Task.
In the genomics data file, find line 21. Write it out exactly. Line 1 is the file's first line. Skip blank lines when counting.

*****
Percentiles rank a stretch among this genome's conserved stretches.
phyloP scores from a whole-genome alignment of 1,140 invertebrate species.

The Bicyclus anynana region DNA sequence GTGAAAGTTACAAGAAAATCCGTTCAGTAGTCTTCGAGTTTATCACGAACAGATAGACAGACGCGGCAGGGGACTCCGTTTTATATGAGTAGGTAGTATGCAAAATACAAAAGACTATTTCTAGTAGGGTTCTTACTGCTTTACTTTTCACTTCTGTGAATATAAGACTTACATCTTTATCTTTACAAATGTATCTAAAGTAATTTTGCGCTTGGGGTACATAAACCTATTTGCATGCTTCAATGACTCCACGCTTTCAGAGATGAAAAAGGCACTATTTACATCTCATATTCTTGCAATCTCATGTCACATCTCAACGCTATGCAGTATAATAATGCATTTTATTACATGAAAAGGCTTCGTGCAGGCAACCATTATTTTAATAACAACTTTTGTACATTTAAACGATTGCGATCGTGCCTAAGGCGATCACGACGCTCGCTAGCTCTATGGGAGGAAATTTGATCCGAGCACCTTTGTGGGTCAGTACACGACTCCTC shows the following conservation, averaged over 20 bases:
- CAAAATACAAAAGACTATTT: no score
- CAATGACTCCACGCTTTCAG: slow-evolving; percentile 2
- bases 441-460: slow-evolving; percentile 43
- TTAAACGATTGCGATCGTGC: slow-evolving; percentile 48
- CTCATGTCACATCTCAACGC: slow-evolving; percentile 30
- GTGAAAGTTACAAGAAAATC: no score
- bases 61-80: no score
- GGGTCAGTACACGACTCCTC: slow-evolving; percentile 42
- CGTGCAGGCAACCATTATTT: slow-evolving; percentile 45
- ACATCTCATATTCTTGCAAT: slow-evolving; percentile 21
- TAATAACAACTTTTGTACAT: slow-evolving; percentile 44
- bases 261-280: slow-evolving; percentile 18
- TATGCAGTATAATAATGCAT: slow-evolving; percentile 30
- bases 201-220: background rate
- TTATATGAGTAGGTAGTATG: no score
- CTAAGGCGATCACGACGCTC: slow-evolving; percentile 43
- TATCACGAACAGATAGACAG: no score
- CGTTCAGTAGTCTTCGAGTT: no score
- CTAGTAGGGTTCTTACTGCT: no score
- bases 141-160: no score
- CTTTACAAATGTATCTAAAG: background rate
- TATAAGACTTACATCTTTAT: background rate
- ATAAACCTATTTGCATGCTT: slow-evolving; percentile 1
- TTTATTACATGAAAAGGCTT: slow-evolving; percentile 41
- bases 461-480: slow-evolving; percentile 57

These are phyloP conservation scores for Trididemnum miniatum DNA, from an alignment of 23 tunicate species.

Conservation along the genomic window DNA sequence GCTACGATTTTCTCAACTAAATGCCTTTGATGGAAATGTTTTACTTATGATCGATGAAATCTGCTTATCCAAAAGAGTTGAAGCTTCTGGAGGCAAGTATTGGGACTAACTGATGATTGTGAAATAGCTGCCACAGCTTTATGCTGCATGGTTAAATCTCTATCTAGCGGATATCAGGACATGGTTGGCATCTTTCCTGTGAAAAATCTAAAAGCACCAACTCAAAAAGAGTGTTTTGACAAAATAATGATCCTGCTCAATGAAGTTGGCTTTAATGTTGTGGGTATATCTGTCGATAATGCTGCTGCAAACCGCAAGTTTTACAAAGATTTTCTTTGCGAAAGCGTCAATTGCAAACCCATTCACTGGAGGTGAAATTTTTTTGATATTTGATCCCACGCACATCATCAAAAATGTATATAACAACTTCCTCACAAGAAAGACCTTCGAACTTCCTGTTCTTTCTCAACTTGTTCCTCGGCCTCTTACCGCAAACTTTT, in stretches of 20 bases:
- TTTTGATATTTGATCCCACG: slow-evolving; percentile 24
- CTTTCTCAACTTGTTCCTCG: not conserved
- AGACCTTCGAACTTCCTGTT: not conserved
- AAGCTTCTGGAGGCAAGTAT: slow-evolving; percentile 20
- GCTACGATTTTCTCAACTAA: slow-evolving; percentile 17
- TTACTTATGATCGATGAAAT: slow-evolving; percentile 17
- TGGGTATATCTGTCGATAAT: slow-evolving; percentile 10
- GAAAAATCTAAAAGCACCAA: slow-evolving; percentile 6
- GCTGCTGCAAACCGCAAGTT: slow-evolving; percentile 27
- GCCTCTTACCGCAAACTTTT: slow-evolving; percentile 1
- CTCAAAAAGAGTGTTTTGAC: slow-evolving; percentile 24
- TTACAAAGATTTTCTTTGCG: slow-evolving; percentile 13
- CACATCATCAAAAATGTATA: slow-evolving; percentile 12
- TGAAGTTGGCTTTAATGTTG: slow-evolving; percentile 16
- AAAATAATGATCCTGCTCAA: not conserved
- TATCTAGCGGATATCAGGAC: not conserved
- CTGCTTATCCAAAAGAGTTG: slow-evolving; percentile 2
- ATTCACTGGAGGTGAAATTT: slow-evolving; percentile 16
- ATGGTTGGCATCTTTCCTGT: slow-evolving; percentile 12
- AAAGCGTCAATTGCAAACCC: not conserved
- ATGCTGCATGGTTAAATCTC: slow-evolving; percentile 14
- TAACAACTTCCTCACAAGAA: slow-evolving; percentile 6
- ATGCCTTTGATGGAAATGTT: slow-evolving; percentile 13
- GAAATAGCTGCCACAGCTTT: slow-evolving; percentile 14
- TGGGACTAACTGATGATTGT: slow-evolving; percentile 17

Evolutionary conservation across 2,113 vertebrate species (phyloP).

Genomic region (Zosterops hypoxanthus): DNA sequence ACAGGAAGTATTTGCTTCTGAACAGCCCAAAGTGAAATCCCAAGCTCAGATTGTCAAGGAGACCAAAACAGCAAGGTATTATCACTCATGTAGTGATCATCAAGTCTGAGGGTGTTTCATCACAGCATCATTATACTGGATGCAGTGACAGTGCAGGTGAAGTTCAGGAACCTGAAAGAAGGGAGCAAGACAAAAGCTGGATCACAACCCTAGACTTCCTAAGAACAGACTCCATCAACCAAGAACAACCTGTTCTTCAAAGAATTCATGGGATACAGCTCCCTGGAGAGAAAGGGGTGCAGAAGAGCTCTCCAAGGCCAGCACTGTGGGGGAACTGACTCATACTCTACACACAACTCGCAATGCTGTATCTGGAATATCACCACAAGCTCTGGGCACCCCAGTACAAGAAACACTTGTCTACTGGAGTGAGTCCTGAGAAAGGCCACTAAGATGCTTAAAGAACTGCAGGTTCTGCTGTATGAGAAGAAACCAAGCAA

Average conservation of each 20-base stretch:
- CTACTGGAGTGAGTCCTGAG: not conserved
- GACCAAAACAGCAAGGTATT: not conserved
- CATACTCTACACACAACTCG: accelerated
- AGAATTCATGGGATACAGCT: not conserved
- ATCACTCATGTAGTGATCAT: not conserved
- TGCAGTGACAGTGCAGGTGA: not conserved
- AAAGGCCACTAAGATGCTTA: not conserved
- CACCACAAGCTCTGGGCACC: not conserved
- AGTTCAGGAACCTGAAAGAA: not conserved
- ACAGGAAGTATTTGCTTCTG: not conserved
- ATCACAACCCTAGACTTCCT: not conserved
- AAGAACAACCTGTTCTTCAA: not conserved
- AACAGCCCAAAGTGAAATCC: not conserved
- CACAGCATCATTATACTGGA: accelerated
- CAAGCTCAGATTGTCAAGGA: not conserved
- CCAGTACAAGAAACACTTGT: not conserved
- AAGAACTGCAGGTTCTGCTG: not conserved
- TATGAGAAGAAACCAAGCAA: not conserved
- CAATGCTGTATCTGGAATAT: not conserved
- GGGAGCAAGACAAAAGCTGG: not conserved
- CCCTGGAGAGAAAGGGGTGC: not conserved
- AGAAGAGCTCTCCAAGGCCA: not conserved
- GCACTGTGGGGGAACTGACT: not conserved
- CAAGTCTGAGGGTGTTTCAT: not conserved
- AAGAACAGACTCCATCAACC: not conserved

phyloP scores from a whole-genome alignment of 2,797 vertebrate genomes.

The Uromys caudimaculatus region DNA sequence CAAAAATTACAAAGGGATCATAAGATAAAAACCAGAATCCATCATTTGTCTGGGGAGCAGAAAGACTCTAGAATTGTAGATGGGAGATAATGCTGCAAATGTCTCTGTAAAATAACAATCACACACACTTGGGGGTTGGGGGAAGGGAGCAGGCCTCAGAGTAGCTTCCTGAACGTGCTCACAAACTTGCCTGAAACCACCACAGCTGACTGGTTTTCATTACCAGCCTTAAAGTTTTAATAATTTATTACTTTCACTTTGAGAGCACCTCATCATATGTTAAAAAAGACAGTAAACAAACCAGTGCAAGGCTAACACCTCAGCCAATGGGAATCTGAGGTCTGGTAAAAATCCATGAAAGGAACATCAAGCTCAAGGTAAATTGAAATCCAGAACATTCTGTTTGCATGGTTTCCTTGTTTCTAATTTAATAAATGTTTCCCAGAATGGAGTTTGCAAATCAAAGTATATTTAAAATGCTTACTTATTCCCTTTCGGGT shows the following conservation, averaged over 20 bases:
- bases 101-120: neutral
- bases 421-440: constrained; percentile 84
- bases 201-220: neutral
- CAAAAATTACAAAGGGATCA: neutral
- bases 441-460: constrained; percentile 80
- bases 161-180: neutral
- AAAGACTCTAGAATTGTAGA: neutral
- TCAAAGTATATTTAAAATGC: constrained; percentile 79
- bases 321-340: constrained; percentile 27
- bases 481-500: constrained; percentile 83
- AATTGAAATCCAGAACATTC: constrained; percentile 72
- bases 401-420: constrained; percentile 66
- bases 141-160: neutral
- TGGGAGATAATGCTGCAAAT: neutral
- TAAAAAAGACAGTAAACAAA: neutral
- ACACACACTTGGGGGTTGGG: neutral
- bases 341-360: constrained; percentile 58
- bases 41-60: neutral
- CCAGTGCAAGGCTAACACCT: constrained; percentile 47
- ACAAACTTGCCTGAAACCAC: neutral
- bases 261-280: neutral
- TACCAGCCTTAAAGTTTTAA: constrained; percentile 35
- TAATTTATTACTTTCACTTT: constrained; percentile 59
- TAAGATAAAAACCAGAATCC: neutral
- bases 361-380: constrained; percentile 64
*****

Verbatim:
- CGTTCAGTAGTCTTCGAGTT: no score